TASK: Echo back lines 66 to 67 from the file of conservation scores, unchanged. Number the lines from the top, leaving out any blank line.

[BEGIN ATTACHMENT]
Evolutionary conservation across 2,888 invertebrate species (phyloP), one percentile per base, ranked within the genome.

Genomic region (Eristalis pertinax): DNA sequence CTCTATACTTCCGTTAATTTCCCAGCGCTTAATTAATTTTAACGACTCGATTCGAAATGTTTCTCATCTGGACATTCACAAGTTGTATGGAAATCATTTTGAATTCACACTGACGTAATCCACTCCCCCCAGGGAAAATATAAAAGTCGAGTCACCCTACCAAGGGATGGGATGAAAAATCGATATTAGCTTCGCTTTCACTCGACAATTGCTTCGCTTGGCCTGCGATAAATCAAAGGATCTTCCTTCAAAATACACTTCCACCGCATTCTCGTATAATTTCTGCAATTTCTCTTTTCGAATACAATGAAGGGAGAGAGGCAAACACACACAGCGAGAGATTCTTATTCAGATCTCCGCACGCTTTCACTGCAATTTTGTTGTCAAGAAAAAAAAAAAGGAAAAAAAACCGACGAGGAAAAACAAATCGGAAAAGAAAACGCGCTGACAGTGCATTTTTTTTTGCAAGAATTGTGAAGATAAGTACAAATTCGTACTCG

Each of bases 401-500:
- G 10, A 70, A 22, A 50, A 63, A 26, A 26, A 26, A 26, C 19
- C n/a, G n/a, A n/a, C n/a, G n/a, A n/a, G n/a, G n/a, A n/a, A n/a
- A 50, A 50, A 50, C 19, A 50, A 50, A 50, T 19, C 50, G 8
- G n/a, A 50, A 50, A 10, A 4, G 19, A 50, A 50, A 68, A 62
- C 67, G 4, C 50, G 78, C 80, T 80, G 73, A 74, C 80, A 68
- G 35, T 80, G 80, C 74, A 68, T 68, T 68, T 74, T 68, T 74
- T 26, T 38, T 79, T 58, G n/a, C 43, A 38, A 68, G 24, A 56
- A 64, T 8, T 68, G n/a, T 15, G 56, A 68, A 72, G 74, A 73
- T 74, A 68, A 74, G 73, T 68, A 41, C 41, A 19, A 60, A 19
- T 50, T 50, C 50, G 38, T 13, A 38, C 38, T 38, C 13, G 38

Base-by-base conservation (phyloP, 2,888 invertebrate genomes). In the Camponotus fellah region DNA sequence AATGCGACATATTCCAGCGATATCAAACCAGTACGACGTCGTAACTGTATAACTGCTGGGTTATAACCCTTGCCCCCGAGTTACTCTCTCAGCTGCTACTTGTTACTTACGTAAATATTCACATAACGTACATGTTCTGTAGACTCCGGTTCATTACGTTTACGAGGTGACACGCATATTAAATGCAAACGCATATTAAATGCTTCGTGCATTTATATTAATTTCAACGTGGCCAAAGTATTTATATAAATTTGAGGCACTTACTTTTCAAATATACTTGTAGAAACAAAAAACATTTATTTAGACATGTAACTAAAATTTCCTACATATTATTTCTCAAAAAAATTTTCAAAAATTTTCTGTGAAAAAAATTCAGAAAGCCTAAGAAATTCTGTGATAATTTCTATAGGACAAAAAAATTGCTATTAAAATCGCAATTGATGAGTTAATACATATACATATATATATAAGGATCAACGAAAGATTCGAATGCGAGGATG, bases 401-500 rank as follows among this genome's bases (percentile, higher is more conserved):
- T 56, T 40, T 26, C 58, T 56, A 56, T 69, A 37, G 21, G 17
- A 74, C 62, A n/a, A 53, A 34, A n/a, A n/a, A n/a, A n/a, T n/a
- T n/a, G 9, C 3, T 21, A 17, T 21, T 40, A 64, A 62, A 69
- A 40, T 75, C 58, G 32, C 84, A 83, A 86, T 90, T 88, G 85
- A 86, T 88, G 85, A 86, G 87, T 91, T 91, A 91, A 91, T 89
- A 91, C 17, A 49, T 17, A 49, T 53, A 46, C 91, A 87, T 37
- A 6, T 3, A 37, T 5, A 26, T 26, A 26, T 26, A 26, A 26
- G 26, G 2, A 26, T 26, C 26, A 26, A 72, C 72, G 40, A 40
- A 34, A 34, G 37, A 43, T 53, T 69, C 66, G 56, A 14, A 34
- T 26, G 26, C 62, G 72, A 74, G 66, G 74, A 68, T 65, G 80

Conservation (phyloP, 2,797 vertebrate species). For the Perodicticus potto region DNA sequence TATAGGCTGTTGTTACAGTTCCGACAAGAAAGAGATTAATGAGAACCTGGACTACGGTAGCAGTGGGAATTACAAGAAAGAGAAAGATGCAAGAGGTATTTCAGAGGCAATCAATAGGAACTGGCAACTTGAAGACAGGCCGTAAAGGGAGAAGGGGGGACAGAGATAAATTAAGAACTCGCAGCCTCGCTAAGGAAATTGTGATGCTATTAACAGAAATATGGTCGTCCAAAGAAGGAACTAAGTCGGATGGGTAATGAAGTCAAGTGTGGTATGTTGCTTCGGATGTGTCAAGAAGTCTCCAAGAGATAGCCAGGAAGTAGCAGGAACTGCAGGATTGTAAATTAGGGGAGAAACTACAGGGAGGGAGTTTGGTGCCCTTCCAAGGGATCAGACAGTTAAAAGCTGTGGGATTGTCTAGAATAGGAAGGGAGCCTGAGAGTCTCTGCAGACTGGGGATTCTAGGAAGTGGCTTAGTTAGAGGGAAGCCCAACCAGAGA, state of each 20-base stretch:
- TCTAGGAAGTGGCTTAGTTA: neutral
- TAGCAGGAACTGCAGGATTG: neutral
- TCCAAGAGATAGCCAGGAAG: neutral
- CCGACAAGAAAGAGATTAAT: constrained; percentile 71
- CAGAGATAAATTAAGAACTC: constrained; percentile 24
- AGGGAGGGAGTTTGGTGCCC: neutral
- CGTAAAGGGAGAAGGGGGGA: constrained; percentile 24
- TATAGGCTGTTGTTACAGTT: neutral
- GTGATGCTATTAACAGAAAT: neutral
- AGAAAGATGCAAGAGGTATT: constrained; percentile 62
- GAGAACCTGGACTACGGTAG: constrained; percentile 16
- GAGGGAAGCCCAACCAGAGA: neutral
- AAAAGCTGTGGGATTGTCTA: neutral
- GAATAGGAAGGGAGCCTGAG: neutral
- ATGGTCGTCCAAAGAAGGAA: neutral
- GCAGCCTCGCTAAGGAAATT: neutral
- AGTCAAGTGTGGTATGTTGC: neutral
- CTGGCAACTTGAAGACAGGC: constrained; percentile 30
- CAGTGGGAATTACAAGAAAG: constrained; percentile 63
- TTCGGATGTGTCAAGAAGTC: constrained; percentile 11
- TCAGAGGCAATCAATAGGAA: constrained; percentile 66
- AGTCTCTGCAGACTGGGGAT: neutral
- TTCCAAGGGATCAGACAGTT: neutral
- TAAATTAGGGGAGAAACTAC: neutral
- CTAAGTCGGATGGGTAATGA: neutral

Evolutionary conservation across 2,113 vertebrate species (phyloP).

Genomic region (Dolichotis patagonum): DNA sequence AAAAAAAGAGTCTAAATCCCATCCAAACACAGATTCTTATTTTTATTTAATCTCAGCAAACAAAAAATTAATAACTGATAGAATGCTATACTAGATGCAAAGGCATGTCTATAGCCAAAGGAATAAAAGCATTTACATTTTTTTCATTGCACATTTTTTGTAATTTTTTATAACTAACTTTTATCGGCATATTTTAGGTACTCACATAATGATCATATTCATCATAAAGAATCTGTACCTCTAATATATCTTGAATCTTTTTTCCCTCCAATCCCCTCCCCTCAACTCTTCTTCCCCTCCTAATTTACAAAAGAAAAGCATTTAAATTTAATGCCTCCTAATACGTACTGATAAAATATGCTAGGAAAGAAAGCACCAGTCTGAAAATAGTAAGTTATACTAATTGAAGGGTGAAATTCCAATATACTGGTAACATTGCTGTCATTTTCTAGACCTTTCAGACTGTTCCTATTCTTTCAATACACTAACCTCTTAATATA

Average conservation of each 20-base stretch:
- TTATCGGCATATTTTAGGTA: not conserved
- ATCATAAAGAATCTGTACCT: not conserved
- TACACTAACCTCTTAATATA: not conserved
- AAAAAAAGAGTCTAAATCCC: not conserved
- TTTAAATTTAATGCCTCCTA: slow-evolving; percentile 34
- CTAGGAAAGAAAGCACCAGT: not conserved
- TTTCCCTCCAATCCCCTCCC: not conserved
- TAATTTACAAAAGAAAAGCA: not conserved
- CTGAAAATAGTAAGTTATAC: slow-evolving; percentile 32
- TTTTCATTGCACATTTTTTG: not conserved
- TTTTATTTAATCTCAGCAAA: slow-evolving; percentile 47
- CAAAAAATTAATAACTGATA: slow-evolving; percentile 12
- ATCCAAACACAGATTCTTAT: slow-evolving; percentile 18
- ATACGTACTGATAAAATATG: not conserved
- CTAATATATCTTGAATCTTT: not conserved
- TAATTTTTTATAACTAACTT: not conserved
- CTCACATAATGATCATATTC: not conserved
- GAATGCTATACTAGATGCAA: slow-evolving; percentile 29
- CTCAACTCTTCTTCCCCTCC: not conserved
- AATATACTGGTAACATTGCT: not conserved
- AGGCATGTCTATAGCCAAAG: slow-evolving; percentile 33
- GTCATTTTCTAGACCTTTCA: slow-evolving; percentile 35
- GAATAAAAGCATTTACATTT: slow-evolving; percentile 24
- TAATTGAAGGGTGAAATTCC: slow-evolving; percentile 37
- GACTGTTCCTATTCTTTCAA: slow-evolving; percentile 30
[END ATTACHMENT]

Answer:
- ATCCAAACACAGATTCTTAT: slow-evolving; percentile 18
- ATACGTACTGATAAAATATG: not conserved